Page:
It’s difficult for me to be impartial to this week’s feature, whom I first met in a Livejournal writers’ forum in 2001. For the past seventeen years, we’ve seen each other through many phases of life, many phases of poetry, and many cups of tea.
This week’s feature is deborah brandon.
deborah’s work is gorgeous, intertextual, and smart. Their writing complicates narratives of intimacy and identity, and holds space for gray area and nuance. In their own words, their work is informed by fragmentation and music.
Where can we find your work?
I’m interested in gender identity, sexuality, and spirituality, and the ways that these can intersect. Queerness and spirituality (I’m Jewish) are central to my identity and to me they work together. Language and sound are in the foreground. I draw from my background in classical music in composing my work, with an ear to phrasing and word choice. The perfect word is not always the word that makes the most immediate ‘sense;’ rather, one that elevates the experience of listening and inhabiting space within the sounds a piece holds. Cadence and phrasing bring about texture, emotional/intuitive response, an understanding of the work’s internal structure.
What were you like as a child?
Growing up, I was a sensitive, highly creative misfit. I was shy and bookish. I wrote my first ‘novel’ at age eight in bubbly handwriting, on pages of wide-ruled school paper. The book was inspired by ‘The Egypt Game’ (Zilpha Keatley Snyder), which I loved. I took music lessons and drew a lot. I was beaten up and tormented relentlessly by my peers from age eight until age 16, and then other things happened, and so childhood was a pretty traumatic time of my life, but out of that wreckage came internal focus and a strong voice. Oh, and when I was two, I wanted to be the garbage man when I grew up.
Can you remember the first piece of art—performance, literary, fine, street—you saw/read that wowed you?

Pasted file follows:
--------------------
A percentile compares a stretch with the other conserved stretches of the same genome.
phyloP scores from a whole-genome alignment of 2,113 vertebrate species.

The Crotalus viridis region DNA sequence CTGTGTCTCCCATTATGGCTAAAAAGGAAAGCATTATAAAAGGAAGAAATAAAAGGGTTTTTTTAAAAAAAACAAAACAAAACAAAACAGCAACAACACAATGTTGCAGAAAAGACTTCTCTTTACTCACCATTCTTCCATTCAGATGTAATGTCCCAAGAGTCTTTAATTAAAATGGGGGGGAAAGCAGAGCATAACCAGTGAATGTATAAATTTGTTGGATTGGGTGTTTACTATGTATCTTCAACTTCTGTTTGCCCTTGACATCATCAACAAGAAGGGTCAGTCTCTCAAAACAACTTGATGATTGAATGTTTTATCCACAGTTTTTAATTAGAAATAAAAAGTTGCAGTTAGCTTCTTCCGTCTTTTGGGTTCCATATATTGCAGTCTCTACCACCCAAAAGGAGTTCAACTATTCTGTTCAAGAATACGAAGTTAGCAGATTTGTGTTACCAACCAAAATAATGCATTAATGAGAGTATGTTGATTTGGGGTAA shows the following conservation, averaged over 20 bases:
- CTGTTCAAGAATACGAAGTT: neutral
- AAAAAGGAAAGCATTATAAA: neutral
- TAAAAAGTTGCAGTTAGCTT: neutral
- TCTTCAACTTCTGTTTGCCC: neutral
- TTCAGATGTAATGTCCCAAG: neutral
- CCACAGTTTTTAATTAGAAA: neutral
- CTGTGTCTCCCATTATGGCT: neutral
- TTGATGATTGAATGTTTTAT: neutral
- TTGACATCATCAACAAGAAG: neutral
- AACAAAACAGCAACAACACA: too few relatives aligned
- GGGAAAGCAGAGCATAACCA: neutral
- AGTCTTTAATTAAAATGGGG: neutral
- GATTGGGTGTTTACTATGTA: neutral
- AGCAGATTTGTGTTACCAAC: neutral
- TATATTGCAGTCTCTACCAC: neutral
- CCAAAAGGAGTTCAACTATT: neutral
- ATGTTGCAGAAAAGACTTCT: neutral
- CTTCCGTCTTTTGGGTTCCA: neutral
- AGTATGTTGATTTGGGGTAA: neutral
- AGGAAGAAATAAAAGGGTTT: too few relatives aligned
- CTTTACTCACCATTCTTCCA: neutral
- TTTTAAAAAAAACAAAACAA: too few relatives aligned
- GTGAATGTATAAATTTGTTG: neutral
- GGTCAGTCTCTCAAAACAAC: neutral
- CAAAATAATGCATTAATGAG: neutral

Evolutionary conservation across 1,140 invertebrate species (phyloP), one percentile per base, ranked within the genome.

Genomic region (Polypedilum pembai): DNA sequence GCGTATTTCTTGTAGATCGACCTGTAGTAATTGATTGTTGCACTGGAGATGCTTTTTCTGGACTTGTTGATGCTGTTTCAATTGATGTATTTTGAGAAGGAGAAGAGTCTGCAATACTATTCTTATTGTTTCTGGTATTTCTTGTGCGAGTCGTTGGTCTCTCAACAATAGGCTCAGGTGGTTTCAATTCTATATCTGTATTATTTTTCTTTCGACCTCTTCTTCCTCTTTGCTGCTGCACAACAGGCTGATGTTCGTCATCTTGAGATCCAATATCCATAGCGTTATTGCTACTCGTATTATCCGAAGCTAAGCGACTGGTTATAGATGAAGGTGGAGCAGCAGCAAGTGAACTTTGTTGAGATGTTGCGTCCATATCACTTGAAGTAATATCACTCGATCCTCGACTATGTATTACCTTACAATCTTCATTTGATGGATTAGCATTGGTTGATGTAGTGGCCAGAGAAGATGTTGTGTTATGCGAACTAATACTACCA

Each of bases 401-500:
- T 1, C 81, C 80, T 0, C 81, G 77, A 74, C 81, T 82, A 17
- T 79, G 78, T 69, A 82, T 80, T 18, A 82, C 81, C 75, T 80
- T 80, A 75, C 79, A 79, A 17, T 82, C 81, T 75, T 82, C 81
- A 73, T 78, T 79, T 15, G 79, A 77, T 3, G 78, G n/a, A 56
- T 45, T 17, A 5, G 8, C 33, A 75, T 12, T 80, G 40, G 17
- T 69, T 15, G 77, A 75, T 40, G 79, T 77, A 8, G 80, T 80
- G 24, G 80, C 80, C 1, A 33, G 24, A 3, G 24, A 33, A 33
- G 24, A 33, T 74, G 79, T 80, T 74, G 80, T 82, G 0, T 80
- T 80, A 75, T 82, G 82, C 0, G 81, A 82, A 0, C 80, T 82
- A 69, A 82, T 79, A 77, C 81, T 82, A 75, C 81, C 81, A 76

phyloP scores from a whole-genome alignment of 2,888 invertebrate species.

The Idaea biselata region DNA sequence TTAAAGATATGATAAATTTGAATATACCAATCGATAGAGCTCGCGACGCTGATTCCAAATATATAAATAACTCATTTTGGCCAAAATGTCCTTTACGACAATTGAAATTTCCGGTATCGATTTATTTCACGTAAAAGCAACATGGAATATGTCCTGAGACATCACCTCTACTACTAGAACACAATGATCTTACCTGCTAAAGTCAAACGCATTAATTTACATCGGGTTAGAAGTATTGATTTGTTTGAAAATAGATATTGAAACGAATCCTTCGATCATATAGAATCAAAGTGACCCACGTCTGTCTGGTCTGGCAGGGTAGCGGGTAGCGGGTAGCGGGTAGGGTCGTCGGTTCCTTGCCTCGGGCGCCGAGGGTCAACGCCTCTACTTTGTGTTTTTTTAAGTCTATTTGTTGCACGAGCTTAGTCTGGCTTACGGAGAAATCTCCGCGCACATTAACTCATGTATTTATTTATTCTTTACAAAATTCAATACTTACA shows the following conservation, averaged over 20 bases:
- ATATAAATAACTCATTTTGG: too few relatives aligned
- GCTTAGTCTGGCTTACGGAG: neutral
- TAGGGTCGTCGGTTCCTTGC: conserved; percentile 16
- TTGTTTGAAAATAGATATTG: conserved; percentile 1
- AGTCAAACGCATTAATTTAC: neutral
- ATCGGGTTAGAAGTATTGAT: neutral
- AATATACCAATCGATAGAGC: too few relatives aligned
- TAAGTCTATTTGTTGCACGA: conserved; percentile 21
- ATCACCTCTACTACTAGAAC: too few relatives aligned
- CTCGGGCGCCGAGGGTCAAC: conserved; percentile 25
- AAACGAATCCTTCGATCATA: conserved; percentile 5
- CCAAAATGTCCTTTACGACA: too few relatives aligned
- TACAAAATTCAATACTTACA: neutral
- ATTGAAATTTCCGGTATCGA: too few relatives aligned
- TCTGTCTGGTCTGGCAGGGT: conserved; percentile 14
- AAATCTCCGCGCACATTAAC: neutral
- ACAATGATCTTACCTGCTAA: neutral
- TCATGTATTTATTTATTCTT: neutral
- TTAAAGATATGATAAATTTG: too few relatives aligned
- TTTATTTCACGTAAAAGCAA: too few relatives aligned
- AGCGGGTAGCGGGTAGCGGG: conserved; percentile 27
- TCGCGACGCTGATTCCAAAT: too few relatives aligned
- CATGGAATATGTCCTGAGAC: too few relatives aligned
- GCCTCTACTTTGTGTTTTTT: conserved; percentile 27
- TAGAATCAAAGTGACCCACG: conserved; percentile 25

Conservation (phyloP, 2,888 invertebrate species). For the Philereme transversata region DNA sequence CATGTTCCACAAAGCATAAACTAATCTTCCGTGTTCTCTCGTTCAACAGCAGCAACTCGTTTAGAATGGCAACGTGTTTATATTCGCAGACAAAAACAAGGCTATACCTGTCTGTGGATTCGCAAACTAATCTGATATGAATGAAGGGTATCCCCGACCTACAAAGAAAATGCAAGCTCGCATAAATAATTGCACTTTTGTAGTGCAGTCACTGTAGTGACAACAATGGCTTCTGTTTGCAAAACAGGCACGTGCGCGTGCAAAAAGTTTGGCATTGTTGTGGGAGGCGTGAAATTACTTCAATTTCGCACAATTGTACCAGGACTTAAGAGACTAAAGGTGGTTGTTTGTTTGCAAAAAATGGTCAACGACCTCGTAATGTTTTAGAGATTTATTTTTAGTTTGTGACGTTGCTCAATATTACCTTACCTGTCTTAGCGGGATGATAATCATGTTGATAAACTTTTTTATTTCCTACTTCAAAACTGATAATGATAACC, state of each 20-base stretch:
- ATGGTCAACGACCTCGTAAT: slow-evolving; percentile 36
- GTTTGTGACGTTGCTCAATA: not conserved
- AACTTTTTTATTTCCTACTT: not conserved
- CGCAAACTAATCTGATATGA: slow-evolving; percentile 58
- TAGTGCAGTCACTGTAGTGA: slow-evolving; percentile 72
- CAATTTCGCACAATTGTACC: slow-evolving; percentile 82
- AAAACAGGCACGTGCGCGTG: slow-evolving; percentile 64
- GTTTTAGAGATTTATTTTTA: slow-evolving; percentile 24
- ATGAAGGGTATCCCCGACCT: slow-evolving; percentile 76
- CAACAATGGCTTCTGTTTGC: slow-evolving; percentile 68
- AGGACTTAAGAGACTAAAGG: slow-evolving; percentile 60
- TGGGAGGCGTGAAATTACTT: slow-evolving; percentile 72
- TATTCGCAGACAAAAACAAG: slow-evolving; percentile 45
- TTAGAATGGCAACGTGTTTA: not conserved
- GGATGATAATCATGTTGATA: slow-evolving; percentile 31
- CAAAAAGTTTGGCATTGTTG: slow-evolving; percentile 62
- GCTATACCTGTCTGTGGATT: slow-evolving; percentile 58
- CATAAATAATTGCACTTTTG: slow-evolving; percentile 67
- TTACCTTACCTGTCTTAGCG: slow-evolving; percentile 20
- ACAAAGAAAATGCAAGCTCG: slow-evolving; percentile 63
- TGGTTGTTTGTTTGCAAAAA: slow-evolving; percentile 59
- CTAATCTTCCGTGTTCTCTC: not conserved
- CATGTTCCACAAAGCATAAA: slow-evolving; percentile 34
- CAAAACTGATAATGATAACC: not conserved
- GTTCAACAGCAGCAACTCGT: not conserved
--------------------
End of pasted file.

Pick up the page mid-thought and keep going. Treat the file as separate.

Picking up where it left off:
The first I remember was Handel’s ‘Water Music Suite.’ We were driving on a winding mountain road, and it was playing in our station wagon, all gloss & height. The literal road followed a literal stream and the road of the music followed a river. It was mesmerizing. My parents were both classical musicians and music educators, so there were many concerts and discussions about music.
What work do you do in the world that you feel proud of?
The political act of raising two girls to think, to question, to have confidence, and above all to have compassion and work for peace. I’m also a Rabbinic Executive Assistant at a Reform synagogue in Tucson, and I love my job because I support an exceptional rabbi and congregation. Also, I’m constantly learning more about Judaism, and that both helps me grow spiritually and informs my creative process.
What’s keeping you embodied right now?
Exploring texts, ink on my fingers, prayer, sifting through old writing/journal entries, photographing, crazy strong lattes, so much music, Shabbat, art in all its manifestations, Indian food, therapy, friendships, Mahler’s symphonies, my bathtub.
Tell us a story.
deborah brandon is a Jewish genderqueer writer who holds an MFA in Writing from the School of the Art Institute of Chicago. Additional work appears in [PANK], Cream City Review, Bombay Gin, Mom Egg Review, Denver Quarterly, White Whale Review, Transom, Ocho, MiPOesias, Moonshot, Hotel Amerika, Cadillac Cicatrix and Puerto del Sol and others; and the anthologies Writing the Walls Down: A Convergence of LGBTQ Voices and Stone River Sky: An Anthology of Georgia Poetry. deborah lives in Tucson with two children and a cockatiel.